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Nat Immunol. 2018 Dec;19(12):1299-1308. doi: 10.1038/s41590-018-0231-y. Epub 2018 Oct 29.

Inflammation induced by influenza virus impairs human innate immune control of pneumococcus.

Author information

1
Department of Clinical Sciences, Liverpool School of Tropical Medicine, Liverpool, UK. simon.jochems@lstmed.ac.uk.
2
Department of Clinical and Toxicological Analyses, School of Pharmaceutical Sciences, University of São Paulo, São Paolo, Brazil.
3
Department of Clinical Sciences, Liverpool School of Tropical Medicine, Liverpool, UK.
4
Royal Liverpool and Broadgreen University Hospital, Liverpool, UK.
5
Centre for Inflammation Research, University of Edinburgh, Edinburgh, UK.
6
Department of Paediatric Immunology and Infectious Diseases, University Medical Center Utrecht, Utrecht, The Netherlands.
7
Department of Medical Microbiology, University Medical Center Utrecht, Utrecht, The Netherlands.
8
Malawi-Liverpool-Wellcome Trust Clinical Research Programme, Blantyre, Malawi.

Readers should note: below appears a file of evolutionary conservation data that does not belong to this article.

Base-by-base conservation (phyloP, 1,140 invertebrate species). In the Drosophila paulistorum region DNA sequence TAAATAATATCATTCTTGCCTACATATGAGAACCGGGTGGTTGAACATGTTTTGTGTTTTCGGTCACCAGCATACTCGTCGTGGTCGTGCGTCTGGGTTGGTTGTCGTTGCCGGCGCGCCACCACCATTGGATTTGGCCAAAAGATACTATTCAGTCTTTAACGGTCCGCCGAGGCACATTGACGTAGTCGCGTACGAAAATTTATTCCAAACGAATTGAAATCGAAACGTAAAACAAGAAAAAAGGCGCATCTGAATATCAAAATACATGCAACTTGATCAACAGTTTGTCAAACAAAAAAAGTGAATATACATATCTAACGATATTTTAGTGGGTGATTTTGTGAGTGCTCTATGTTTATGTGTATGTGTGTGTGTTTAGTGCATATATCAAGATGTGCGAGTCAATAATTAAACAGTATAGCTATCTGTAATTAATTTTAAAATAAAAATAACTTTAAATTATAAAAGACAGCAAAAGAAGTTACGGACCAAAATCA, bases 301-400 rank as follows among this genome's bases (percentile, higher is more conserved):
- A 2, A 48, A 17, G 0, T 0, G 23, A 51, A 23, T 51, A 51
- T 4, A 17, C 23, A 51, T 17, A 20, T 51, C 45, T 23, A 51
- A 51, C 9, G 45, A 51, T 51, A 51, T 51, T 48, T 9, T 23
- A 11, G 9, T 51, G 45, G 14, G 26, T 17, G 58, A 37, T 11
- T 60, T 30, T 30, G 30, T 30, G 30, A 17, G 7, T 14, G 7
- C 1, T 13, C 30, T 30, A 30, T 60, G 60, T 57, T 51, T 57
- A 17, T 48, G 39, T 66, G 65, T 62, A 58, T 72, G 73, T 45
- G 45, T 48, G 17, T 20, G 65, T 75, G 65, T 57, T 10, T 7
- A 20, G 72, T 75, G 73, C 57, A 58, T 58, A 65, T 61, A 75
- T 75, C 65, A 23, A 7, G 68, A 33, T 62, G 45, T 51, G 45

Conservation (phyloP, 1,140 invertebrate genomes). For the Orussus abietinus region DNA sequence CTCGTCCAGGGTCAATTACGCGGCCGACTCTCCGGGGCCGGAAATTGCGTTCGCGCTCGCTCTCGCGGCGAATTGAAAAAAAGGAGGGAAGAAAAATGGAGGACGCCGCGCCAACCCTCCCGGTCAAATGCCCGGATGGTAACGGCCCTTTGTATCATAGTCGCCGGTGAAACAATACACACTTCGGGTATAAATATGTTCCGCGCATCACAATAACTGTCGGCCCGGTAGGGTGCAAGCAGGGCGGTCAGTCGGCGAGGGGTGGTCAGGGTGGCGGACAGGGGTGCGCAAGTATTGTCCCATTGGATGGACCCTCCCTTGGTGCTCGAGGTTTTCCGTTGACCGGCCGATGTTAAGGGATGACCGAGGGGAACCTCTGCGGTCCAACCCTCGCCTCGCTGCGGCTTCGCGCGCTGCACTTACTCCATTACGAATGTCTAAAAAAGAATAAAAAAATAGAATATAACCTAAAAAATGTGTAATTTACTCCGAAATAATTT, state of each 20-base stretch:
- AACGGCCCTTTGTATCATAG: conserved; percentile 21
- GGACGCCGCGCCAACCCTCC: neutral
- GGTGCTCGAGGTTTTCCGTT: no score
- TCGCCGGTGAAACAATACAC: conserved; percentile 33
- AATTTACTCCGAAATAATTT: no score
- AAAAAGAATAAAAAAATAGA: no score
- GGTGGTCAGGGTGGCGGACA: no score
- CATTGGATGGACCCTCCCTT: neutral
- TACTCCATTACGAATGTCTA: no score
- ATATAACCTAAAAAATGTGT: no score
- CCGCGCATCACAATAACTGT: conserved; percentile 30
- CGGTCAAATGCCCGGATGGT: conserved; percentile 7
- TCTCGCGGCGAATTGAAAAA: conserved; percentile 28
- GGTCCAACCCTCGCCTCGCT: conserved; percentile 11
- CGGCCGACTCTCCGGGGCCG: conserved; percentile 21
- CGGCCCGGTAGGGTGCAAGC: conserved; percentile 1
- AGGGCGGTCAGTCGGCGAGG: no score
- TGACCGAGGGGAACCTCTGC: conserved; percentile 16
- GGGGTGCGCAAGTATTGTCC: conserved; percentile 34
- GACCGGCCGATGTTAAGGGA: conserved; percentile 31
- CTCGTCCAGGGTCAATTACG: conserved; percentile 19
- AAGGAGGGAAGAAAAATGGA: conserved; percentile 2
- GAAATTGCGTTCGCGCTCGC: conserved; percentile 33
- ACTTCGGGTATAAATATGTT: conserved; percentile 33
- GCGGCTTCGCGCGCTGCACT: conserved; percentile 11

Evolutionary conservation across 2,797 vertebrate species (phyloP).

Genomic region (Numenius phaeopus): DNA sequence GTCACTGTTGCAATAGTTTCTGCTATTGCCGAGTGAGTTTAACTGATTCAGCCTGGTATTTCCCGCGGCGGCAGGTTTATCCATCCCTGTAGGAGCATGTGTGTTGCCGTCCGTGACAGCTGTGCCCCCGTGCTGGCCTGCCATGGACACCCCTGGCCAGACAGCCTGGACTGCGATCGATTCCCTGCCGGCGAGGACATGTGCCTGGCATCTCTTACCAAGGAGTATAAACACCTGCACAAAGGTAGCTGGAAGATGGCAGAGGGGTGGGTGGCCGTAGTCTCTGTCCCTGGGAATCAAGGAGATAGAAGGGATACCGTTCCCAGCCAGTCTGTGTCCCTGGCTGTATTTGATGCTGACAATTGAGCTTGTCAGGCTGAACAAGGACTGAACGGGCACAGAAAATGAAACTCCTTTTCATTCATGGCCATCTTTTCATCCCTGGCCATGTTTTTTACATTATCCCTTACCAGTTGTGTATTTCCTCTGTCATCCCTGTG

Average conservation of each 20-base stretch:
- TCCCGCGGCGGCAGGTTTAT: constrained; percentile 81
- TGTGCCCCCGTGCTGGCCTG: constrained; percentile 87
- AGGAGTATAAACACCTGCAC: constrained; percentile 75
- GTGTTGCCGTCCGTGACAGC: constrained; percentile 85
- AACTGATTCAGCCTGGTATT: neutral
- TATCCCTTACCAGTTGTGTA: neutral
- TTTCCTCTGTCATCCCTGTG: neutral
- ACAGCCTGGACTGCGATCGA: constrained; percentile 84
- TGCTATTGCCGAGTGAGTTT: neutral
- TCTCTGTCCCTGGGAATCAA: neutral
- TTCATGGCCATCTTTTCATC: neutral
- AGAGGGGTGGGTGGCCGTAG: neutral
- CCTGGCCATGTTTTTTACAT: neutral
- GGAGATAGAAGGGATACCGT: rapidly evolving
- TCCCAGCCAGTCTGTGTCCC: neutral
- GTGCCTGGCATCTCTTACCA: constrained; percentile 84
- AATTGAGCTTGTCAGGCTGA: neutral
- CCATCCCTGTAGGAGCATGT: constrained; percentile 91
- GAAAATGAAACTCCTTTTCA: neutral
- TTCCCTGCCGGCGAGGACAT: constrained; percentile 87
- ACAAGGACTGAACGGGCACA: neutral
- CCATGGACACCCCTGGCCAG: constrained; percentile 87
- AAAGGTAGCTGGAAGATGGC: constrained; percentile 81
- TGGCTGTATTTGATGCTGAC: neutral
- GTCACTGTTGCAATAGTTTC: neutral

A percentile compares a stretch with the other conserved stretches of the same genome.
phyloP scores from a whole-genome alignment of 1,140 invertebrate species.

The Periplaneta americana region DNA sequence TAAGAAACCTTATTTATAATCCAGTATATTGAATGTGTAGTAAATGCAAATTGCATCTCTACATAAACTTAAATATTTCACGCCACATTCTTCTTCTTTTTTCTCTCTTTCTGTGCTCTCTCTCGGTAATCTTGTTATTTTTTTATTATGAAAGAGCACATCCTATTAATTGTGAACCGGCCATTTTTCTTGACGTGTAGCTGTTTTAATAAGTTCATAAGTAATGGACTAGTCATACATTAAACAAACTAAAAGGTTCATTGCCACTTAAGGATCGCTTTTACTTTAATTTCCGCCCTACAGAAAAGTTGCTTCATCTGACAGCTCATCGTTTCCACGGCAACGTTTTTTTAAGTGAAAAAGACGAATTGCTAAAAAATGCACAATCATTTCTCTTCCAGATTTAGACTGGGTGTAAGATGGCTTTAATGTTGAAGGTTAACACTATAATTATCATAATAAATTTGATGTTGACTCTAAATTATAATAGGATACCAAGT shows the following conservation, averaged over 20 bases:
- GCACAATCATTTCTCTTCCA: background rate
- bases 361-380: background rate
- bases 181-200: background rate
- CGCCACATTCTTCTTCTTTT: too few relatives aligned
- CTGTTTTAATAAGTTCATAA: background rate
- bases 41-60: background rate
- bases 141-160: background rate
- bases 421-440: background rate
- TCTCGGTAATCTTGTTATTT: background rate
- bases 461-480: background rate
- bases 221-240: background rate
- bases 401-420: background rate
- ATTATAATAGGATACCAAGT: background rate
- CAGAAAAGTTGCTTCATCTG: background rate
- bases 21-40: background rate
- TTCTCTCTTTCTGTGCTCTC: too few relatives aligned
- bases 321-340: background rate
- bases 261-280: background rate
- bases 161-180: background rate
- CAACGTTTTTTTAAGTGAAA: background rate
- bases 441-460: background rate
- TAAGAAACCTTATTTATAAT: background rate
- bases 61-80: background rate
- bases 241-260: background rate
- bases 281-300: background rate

9
Department of Clinical and Toxicological Analyses, School of Pharmaceutical Sciences, University of São Paulo, São Paolo, Brazil. hnakaya@usp.br.
10
Department of Clinical Sciences, Liverpool School of Tropical Medicine, Liverpool, UK. daniela.ferreira@lstmed.ac.uk.

Abstract

Colonization of the upper respiratory tract by pneumococcus is important both as a determinant of disease and for transmission into the population. The immunological mechanisms that contain pneumococcus during colonization are well studied in mice but remain unclear in humans. Loss of this control of pneumococcus following infection with influenza virus is associated with secondary bacterial pneumonia. We used a human challenge model with type 6B pneumococcus to show that acquisition of pneumococcus induced early degranulation of resident neutrophils and recruitment of monocytes to the nose. Monocyte function was associated with the clearance of pneumococcus. Prior nasal infection with live attenuated influenza virus induced inflammation, impaired innate immune function and altered genome-wide nasal gene responses to the carriage of pneumococcus. Levels of the cytokine CXCL10, promoted by viral infection, at the time pneumococcus was encountered were positively associated with bacterial load.

PMID:
30374129
PMCID:
PMC6241853
DOI:
10.1038/s41590-018-0231-y
[Indexed for MEDLINE]
Free PMC Article

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